Budget 2015: The return of Tina
Tina, it would appear, is back. Forgotten Tina? The acronym for There Is No Alternative? Regularly cited by Margaret Thatcher? Thatcher? Oh, come on, it hasn't been that long since the Tories were in sole command of the UK.
Sole but not unalloyed because, of course, we now have devolved administrations including the one led by the SNP at Holyrood.
I thought of Tina as I scrutinised George Osborne's delivery of his budget statement. The reminiscence first surfaced as I noted the series of reactions from Mr Osborne's Cabinet colleagues.
The transport secretary looked magisterially content as the Chancellor talked of spending more on roads. The defence secretary looked suitably resolute as the Chancellor promised more money for the military and security services.
The work and pensions secretary looked positively ecstatic, punching the air like a tennis player who has just served an ace. This in response to the announcement of a National Living Wage, applicable to all aged over 25 and mandatory for employers.
And the prime minister? Supportive throughout, of course, but with a beatific grin upon his features when Mr Osborne talked of the biggest sale of state assets (albeit formerly private banks) since 1987.
Ah, 1987. Even across the airwaves, one could sense the nostalgia palpably washing over the PM. Just a year before Mr Cameron joined the Conservative Research Department. The Thatcher era. The time of Tina.
But this is about more than mere nostalgia. George Osborne set out quite deliberately in a range of ways to suggest that there is no effective or realistic alternative to his approach.
He sought to present his proposals as driven by arithmetical logic rather than political choice.
He went further, explicitly adapting policies from rival parties - such as the living wage and curbs on non-dom tax rules. Further still, seeking to place his plan - somewhat ambitiously - within the context of far-reaching reforms such as the Factory Acts and female suffrage.
And yet further, attempting to recruit those self-same rivals to a plan to oblige the UK government, of whatever colour, to maintain a budgetary surplus unless the economy slumps to a defined low rate.
All part, to emphasise, of an endeavour by the Chancellor to suggest that Tina is alive and thriving, perhaps seeking non-subsidised accommodation in the yet-to-be-realised Northern Powerhouse.
This pitch, of course, is not primarily aimed at the rival parties - although it purports to be. It is aimed over their heads at the voters. Mr Osborne is seeking to suggest that there is a remorseless logic to his package, that only the ingrate or innumerate would oppose it.
His delivery was an intriguing blend. At times, there was a philosophical edge as he expounded upon the need to make work pay and to reduce the reliance upon welfare as an end in itself.
On other occasions, he seemed more like a stand-up who has been on the circuit for a while and whose soundbites draw instant recognition. "We are all in this together." "Britain is open for business". His fans had heard them before, of course they had, but their very familiarity provoked pleasure.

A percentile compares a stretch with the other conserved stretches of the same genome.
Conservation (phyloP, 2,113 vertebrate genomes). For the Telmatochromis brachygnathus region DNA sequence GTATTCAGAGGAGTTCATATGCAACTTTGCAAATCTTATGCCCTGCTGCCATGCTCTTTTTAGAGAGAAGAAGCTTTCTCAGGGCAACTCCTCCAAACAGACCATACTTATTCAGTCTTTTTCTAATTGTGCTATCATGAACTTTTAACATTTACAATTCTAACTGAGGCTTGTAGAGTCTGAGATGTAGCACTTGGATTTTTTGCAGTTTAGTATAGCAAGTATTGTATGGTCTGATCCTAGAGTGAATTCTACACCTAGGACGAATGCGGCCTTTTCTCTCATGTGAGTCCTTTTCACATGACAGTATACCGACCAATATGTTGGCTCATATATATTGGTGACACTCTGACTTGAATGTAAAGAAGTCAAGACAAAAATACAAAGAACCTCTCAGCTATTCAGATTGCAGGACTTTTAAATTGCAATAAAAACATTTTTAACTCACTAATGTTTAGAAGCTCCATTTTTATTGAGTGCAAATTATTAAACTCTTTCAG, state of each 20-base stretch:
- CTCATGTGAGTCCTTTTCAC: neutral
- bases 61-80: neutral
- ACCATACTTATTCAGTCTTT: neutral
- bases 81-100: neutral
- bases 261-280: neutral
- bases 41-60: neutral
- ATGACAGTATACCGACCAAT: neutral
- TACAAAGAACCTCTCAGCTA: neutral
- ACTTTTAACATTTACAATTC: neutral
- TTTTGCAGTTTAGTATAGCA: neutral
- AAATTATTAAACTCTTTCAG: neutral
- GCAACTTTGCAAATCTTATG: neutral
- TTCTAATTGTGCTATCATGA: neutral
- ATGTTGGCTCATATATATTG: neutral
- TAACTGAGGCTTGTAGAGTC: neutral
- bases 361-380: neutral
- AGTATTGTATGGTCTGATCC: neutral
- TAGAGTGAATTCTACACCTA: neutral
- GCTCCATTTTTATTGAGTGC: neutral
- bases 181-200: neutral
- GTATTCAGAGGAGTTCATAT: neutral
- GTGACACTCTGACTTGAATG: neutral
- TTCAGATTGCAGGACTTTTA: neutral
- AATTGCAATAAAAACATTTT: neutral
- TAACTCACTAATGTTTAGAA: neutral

This aim of suggesting the intrinsic inevitability of his plans is designed to make voters swallow elements they might otherwise find distinctly unpalatable. You don't like welfare cuts, eh? But how about that living wage? Not happy with that cut in corporation tax? How about if I take you out of paying income tax altogether?
Did it work with the opposition parties? Of course not. Indeed, the chamber seemed notably restless with angry interventions from sedentary positions drawing repeated rebukes from the chair.
The SNP's Stewart Hosie dissected the plans in some detail while concluding that the Chancellor was "taking from the poor, giving to the rich", and adding: "The Tories have done it again."
Labour reckoned the budget was a hand up for inherited wealth allied to a slapdown for the poor, most notably through welfare cuts.
The Greens summed up the package as "an attack on the vulnerable".
The Liberal Democrats said the budget proved the "nasty party" was back. For the avoidance of doubt, they meant their former coalition colleagues.
There is more to come. Further departmental spending cuts to add to the welfare constraint. Those cuts will feed through to Scotland via the Barnett Formula. Protecting NHS spending, as the Chancellor pledged, should help Scotland, arithmetically. Mr Hosie warned that cuts in educational support in England might also feed through negatively to Scotland.
There was a clear indication of future Tory strategy towards Scotland. Rather than work in progress, Mr Osborne depicted the new powers for Holyrood as a done deal, challenging the SNP: "You've got the powers, when are you going to use them?"
The SNP argue that the powers package is far from settled, that there is more Westminster scrutiny to come - and much more discussion with the Scottish government. Further, they argue that the final scope of the deal depends upon the fiscal framework currently being negotiated between themselves and the Treasury. More on that, much more.
But right now, following this budget, there are calculations to be made. Employers need to work out how they cope with the changes in tax - and, particularly, the move towards a mandatory living wage. Families reliant upon benefits will be anxiously reviewing their household finances.
And then the political calculations. Will more favour the tax cuts and living wage than deplore the cuts in benefit? For the Chancellor, presented with endless sums as he finalises his plan, that is perhaps the most salient calculation of all.